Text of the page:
THE failed coup and the whirlwind of political upheaval that has followed have spun off a small eddy of activity in the cobblestoned expanse of Red Square. Suddenly, growing numbers of people from Moscow and afar are making pilgrimages to the boxy granite edifice that houses the embalmed remains of the founder of the Bolshevik state, Vladimir Lenin.Like Antonina Stepanovna and her husband, they have heard the news that Lenin may soon be removed from the mausoleum. "Today with tears in our eyes," she says, "we came to see him off because we heard he would be taken away. He was a good man. He was the best man. We have lived well because of him." Leninism falling One by one, the symbols of Soviet Communism are being whisked aside. Last week, St. Petersburg (formerly Leningrad) Mayor Anatoli Sobchak proposed burying Lenin in the city where his revolution occured, only recently restored to its czarist name. This week, the defense minister almost casually canceled the traditional Nov. 7 parade on the anniversary of the Bolshevik revolution. The solemn visitors to Lenin's mausoleum seem cast adrift by these momentous changes. "We are going nowhere and nobody knows what is ahead of us," said Volodya Grachov, a Russian student from the Ukraine. The gathering at the tomb is the lingering expression of a dying faith in what many consider to have been a secular religion. Some historians see construction of Lenin's mausoleum as a deliberate attempt to transfer traditional Russian religious imagery to the new gods. The winding steps down into the crypt are reminiscent of the tomb of an Egyptian god-pharoah. The people file past the waxy body lain in a funereal pose, and in the dimly lit silence a guard motions urgently to a visitor to remove his hat . The feeling is of a shrine. For many Soviet analysts, the recent dramatic events have not been so much an assault on the communist faith as a revelation of its long process of decay. "Communism and the Communist Party ... were dead even before the coup and even before perestroika." says Andranik Migranian, a prominent Soviet political scientist. "They were dead in an ideological sense. Nobody took them seriously as ideological institutions or structures. "Long ago, maybe after [former Soviet leader Nikita] Khrushchev, they were demystified. They became pure power structures in a country where the rest of the population was completely alienated from power. These power structures used to use the rhetoric of communism, the old words, without the essence." "I was a member of the Communist Party for 33 years, until the coup," says Nodari Simonia, deputy director of the Institute for World Economy and International Relations and a well-known political theorist. "When I saw the press conference of those guys," he says, recalling the appearance of the junta on the first day of the putsch, "I decided it is the last day I would be a member of this party." Mr. Simonia counts himself among "100 or 150 people who had a chance to read the real Marx, the real Lenin in this country." He dismisses Soviet Communism as a "totally falsified ideology.... People were just reading and not understanding anything. I know thousands of people who started reading the simplified version of Russian Marxism by Stalin, ... and they all stopped reading after chapter four. It was just abracadabra for them." Simonia is an intellectual Marxist, one who sees socialism as an outgrowth of the Western enlightenment. What emerged as Soviet Communism, particularly under Joseph Stalin, bears no relationship to that tradition of thought, he argues. "Russia was least prepared for socialism in 1917, but it happened that the Bolsheviks came to power. For five or six years under Lenin, we pretended we were building communism. But it was never possible in such a backward, peasant country to build socialism, not to mention communism." Mr. Migranian expresses the view, held by many historians, that Soviet Communism was a peculiarly Russian phenomenon. "Great Russian nationalism traditionally had deeply rooted in Russian consciousness some elements of socialism and communism," he says. "Stalin combined Bolshevik messianism with Russian messianism." Stalin was most effective in fusing Russian patriotism with communist religious symbology during the war and the struggle against the Nazis. Nikolai Giorgievich, a war veteran, sees no contradiction between his regular visits to Lenin's tomb and his faith in the Russian Orthodox Church. "Communism has nothing to do with us," he says. "We were happy we were victorious during the war. We had to put up with rationing, but everything was done to win the war." The belief in Communism "was stronger and more sincere in the 1930s, '40s and '50s," says Simonia. "Already in the '60s there was an erosion of this belief. But from the '70s, from the time of [Leonid] Brezhnev, this belief was like Russian religion by the time of the revolution. Some still believed they were going to church, but they were making jokes about the priest." Today, Simonia continues, "I am sure not more than 35-40 percent still believe in this religion." As for the men who made the coup, "they never believed themselves. They are cynical people. But they hoped that a substantial minority, if not a majority, still believed in this." But such believers as do exist, Simonia says, are not to be found in the big cities such as Moscow and St. Petersburg where the putsch had to be won.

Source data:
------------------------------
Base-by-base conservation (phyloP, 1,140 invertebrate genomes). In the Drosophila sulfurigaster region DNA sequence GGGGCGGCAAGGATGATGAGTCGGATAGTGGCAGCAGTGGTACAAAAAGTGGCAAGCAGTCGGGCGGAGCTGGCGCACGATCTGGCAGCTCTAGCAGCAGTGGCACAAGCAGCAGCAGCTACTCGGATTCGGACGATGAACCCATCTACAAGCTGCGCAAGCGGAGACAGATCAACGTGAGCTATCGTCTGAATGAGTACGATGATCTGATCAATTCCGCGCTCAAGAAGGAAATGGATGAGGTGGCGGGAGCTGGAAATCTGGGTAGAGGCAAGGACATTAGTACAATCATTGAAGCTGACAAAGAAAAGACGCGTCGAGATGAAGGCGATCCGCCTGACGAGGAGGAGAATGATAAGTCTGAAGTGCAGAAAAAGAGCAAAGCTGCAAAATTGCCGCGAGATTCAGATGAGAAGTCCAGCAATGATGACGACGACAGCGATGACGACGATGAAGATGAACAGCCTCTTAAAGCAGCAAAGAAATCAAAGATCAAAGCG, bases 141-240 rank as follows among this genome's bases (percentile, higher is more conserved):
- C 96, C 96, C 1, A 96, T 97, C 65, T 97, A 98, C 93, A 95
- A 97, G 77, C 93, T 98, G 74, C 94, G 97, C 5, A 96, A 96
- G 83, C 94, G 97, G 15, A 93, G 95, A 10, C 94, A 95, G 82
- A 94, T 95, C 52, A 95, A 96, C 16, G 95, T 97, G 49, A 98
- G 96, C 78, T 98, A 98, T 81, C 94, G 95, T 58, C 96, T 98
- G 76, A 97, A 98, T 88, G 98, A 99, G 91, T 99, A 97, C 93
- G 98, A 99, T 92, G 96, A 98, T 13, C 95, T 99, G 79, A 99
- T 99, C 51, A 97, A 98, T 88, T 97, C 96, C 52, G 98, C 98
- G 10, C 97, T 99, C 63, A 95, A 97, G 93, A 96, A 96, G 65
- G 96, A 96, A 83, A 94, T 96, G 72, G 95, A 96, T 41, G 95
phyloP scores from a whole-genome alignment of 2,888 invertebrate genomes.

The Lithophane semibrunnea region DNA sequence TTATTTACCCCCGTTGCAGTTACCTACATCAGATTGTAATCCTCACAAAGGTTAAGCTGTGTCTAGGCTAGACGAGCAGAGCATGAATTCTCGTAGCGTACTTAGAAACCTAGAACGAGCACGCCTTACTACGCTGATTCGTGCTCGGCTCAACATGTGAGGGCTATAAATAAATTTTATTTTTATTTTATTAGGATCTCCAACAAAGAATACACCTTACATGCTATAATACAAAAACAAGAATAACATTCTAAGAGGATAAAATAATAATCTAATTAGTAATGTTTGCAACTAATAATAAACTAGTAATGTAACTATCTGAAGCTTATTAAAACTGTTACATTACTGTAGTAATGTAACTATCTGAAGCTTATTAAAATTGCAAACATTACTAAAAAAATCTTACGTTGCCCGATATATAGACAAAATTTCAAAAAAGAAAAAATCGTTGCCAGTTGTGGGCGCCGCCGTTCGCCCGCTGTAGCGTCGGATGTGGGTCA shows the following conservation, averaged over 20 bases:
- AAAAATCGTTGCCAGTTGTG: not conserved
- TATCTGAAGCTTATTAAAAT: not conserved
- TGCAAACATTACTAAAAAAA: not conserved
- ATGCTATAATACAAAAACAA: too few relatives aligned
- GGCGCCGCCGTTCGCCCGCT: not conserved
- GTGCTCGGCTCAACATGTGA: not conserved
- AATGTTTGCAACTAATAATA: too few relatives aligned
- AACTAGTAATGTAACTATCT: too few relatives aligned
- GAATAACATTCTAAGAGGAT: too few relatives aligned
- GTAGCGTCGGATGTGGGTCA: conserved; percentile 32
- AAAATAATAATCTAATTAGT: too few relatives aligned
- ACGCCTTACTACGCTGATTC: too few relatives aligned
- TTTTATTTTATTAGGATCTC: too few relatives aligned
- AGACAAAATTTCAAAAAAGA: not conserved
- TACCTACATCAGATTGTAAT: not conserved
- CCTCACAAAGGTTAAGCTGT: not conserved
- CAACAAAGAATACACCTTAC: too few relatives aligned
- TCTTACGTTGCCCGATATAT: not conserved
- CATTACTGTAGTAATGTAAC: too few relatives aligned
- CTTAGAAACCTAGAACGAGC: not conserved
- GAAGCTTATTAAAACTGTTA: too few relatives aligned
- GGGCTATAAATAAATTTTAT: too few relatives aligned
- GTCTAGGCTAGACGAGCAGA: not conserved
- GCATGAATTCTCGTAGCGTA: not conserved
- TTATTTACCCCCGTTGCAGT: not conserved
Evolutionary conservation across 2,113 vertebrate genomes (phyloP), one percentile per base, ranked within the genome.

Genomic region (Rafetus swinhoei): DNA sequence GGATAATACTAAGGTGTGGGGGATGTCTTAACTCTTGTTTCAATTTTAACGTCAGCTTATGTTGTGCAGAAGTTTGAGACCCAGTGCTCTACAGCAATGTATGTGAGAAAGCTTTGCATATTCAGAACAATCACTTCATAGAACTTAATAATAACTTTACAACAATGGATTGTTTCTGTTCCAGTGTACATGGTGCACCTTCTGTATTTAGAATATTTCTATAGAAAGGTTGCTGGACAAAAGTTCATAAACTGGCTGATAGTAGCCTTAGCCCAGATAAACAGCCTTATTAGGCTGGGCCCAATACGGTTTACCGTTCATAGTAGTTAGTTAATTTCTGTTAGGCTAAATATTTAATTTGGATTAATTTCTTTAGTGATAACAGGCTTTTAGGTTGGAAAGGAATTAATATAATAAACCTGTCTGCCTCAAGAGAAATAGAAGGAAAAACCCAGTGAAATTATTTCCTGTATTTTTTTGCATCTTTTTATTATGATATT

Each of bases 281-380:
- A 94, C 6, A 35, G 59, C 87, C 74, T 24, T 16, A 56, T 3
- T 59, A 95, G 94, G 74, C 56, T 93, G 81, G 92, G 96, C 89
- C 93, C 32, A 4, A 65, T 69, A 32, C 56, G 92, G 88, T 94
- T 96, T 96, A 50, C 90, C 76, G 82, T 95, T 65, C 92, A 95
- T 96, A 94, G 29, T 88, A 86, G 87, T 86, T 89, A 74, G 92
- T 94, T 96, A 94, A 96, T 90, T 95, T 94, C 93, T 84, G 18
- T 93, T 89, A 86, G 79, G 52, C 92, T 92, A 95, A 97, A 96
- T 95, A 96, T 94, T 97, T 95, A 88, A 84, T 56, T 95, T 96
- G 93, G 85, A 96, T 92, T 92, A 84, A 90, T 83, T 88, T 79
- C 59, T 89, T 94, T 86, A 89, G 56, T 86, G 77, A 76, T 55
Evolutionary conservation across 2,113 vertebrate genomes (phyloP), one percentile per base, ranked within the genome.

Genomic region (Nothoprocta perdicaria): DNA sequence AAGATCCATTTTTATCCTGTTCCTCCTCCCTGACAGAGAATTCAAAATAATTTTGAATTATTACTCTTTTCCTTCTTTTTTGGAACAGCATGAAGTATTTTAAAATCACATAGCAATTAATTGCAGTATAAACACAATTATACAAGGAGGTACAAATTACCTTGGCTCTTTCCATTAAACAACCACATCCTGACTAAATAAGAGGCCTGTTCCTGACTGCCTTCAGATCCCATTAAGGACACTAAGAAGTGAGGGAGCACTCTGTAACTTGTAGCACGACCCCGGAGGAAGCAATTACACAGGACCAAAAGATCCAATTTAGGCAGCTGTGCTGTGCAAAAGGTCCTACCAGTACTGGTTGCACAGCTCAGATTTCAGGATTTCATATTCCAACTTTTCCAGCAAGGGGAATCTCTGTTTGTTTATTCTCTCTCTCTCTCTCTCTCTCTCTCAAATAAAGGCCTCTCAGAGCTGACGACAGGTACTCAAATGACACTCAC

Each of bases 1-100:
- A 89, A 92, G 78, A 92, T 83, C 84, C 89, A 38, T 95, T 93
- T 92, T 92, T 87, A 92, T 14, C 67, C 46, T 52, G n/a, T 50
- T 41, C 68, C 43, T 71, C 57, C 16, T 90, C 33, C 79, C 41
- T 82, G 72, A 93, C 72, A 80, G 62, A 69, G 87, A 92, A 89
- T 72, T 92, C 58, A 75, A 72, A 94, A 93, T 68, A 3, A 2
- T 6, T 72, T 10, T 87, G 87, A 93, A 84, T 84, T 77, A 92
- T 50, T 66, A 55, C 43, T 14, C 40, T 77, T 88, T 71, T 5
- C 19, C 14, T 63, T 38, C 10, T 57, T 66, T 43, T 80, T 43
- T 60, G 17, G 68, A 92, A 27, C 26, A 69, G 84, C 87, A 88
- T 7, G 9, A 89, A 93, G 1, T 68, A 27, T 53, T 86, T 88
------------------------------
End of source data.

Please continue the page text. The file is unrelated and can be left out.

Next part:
New religious belief If the secular god of Lenin has failed, what will supplant it? Simonia believes the answer lies in the visible growth of traditional religions of all kinds, from Eastern mysticism to the Russian Orthodox Church. The mass movements for national independence in the republics is another reflection of the shift in the allegiance of the Soviet population. "Nationalism and a kind of belief in the miracle of the market economy ... has replaced the communist idea," Migranian says. "The only exception is Russia where ... extreme nationalist ideology is not transformed into a mass movement ... so far." After the overthrow of the Communist Party, "after the collapse of the central institutions and [Soviet President Mikhail] Gorbachev, everything is open now in Russia for a real nationalist movement."